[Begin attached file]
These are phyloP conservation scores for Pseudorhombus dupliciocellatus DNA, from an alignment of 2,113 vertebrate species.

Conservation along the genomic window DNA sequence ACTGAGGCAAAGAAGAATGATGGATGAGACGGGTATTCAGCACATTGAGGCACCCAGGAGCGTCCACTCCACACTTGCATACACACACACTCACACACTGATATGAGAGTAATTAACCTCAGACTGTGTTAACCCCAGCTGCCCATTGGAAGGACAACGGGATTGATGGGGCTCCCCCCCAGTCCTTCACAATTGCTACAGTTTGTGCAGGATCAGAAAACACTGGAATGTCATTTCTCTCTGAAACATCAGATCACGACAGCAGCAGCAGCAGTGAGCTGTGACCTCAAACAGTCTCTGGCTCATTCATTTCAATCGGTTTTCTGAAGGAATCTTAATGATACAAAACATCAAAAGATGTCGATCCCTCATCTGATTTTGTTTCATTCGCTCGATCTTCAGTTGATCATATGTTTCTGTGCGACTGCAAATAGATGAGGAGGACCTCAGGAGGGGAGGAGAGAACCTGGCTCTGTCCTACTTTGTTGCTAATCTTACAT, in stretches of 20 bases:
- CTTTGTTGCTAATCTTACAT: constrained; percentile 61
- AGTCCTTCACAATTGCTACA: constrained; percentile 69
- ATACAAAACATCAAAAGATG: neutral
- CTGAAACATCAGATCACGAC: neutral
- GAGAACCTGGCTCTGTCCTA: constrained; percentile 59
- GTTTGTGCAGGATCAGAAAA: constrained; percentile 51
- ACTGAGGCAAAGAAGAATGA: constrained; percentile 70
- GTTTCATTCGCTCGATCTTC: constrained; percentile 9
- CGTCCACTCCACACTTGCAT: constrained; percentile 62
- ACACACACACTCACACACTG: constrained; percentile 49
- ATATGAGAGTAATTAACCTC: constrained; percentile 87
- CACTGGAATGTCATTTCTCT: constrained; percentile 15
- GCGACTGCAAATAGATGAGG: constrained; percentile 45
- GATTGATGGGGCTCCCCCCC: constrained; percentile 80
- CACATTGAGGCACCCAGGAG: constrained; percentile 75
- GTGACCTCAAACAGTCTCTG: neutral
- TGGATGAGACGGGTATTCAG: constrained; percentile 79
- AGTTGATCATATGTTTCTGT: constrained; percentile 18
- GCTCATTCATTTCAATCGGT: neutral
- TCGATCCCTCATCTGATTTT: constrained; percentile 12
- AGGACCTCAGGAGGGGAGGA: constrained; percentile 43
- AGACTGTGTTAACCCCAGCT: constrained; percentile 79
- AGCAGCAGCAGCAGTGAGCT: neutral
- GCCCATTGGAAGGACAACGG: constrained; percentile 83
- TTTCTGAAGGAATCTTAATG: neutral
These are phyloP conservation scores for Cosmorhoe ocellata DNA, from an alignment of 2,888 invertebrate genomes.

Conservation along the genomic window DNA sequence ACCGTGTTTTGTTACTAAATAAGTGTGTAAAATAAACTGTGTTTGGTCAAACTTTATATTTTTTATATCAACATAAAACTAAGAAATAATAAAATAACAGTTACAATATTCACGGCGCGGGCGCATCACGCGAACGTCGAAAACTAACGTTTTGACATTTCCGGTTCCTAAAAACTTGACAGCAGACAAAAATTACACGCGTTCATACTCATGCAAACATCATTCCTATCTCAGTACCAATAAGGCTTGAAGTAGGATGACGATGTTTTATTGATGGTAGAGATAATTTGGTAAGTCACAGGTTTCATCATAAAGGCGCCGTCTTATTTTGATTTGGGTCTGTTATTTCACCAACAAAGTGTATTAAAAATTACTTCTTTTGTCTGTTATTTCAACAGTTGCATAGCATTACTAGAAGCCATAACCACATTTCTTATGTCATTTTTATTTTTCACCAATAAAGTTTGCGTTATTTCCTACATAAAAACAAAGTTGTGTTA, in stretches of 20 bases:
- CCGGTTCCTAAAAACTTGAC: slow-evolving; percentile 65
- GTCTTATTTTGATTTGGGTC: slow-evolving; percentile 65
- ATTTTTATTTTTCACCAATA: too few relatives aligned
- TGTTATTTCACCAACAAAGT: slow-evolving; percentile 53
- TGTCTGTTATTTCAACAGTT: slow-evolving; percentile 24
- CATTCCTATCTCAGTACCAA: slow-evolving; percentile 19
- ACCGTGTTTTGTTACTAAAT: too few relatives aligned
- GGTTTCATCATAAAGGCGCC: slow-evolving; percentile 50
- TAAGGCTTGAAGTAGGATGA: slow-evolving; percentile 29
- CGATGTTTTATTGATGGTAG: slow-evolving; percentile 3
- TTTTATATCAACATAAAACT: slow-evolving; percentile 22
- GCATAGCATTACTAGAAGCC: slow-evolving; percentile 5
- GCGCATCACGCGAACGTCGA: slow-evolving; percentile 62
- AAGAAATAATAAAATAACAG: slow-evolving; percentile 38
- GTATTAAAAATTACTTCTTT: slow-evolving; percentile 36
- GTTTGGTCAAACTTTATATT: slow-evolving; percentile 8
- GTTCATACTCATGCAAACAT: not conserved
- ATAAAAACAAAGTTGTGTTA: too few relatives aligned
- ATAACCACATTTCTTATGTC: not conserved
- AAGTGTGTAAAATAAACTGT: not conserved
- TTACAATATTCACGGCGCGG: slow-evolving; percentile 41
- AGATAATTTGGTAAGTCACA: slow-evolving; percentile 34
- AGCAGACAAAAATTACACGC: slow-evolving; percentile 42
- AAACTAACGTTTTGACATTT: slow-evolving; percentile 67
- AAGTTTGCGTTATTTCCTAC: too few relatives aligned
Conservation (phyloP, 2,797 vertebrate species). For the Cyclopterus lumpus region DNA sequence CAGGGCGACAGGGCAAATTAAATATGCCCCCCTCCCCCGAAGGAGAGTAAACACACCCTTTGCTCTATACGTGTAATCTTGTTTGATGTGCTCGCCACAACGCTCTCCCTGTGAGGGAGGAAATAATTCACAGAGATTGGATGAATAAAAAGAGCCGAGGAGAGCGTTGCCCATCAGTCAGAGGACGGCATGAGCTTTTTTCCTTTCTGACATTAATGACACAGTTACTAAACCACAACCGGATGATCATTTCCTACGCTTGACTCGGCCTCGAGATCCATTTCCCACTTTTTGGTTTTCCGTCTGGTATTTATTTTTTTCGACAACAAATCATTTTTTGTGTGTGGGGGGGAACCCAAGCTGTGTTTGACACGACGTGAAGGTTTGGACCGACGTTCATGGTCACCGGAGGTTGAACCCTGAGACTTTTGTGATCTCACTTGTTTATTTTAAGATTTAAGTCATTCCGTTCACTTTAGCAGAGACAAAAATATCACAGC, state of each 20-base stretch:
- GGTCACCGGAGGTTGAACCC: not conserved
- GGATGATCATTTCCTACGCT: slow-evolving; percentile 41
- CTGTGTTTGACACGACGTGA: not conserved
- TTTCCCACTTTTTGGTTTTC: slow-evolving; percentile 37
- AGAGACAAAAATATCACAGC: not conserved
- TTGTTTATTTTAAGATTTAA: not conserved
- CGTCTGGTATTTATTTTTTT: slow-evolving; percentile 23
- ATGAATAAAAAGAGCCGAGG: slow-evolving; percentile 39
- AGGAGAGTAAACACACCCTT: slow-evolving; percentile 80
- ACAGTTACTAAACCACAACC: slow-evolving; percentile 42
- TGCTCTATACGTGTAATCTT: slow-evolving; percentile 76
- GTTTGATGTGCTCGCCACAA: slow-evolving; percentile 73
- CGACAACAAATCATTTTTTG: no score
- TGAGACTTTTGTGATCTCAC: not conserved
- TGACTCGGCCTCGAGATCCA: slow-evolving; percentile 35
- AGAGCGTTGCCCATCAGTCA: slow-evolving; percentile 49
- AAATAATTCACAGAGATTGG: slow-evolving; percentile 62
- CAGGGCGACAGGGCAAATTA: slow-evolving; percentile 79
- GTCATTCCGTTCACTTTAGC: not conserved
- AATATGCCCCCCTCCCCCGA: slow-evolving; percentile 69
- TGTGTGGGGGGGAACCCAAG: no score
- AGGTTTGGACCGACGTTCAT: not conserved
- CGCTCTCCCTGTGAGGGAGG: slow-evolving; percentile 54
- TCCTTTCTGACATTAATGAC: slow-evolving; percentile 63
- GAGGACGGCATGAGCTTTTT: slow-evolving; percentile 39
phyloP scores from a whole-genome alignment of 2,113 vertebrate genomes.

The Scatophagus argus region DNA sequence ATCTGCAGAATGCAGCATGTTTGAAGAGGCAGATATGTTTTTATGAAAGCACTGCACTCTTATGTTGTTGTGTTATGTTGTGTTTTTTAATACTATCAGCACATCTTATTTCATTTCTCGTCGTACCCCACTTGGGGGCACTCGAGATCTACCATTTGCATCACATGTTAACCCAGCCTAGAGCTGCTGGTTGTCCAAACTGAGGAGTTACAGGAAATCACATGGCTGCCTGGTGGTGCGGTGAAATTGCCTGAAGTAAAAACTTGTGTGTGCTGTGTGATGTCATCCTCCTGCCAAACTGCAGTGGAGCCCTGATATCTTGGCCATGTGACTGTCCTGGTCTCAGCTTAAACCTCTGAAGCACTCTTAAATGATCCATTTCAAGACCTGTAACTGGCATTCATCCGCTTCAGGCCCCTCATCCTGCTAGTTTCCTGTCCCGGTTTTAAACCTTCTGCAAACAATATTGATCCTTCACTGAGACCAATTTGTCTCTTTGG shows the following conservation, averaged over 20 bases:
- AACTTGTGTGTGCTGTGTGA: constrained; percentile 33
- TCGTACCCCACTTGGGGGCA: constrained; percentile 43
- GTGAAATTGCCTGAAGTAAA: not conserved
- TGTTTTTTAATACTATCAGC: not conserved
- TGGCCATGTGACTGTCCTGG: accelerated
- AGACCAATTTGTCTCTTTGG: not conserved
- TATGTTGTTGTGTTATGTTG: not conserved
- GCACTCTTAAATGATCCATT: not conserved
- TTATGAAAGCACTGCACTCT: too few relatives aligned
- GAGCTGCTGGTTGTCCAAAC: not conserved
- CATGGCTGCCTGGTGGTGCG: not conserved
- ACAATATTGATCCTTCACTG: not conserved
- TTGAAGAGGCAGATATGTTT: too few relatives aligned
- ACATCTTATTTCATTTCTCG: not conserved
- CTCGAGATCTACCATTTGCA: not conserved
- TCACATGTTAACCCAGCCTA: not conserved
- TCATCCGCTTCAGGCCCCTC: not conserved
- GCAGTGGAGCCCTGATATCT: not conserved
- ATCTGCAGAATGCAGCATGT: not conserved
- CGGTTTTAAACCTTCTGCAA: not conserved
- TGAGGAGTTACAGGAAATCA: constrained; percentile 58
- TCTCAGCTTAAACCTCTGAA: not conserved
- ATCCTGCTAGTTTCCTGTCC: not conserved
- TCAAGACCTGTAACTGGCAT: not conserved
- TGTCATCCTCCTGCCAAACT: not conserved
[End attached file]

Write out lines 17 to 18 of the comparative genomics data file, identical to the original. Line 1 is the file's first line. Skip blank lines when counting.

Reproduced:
- CACATTGAGGCACCCAGGAG: constrained; percentile 75
- GTGACCTCAAACAGTCTCTG: neutral